family farm in Haverhill, eager to meet the anonymous poet. That was the first day that Garrison met John Greenleaf Whittier face to face. Whittier didn't know he was coming and Garrison was surprised to meet a younger man than he expected (they were only three years apart). Garrison encouraged Whittier to further his education and continued publishing his poems with every publication he edited (including Boston's National Philanthropist and the Journal of the Times in Bennington, Vermont).
Garrison also helped Whittier get work in the periodical industry. The most notable connection between the two came in The Liberator, a publication founded by Garrison with a strong anti-slavery agenda. Whittier gladly joined the cause. The poet praised the activist in his poem "To William Lloyd Garrison," calling him the "Champion of those who groan beneath / Oppression's iron hand." Soon, however, the two had a falling out over the direction of the abolitionist movement. They did not reconcile until after the Civil War.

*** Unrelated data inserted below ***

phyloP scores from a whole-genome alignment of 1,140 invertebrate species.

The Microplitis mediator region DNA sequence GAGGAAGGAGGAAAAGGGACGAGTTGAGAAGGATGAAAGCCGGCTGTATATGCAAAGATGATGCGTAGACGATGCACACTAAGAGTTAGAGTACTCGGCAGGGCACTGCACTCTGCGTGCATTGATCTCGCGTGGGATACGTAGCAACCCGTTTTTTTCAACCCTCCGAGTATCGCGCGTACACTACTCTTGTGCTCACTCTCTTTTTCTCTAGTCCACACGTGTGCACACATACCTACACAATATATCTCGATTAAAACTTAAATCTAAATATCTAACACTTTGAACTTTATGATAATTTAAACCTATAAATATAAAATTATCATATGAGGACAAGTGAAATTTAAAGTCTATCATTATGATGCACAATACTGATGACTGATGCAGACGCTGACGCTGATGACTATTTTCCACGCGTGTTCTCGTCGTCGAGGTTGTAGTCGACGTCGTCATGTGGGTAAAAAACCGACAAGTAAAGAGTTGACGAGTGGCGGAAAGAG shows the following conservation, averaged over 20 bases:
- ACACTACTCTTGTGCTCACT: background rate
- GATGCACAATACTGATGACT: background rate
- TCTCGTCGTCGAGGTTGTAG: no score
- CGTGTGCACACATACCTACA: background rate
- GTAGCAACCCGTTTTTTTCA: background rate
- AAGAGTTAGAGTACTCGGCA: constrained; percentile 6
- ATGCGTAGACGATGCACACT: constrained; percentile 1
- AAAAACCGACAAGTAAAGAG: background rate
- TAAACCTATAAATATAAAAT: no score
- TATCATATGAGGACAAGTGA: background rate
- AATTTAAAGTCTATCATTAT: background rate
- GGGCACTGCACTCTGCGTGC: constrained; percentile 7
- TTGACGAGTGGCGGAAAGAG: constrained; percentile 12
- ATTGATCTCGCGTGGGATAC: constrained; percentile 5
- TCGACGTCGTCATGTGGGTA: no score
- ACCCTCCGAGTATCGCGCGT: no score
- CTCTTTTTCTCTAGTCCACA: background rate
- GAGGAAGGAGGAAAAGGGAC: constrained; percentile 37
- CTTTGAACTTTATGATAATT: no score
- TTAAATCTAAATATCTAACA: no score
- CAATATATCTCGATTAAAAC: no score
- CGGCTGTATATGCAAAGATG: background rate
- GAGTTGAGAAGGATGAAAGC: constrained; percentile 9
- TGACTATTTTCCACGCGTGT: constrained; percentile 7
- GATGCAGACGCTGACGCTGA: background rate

The following is the third stanza (of four) from "The Exile's Departure," Whittier's first published poem:
Friends of my youth! I must leave you forever,
And hasten to dwell in a region unknown: —
Yet time cannot change, nor the broad ocean sever,
Hearts firmly united and tried as our own.
Ah, no! though I wander, all sad and forlorn,
In a far distant land, yet shall memory trace,
When far o'er the ocean's white surges I'm borne,
The scene of past pleasures, — my own native place.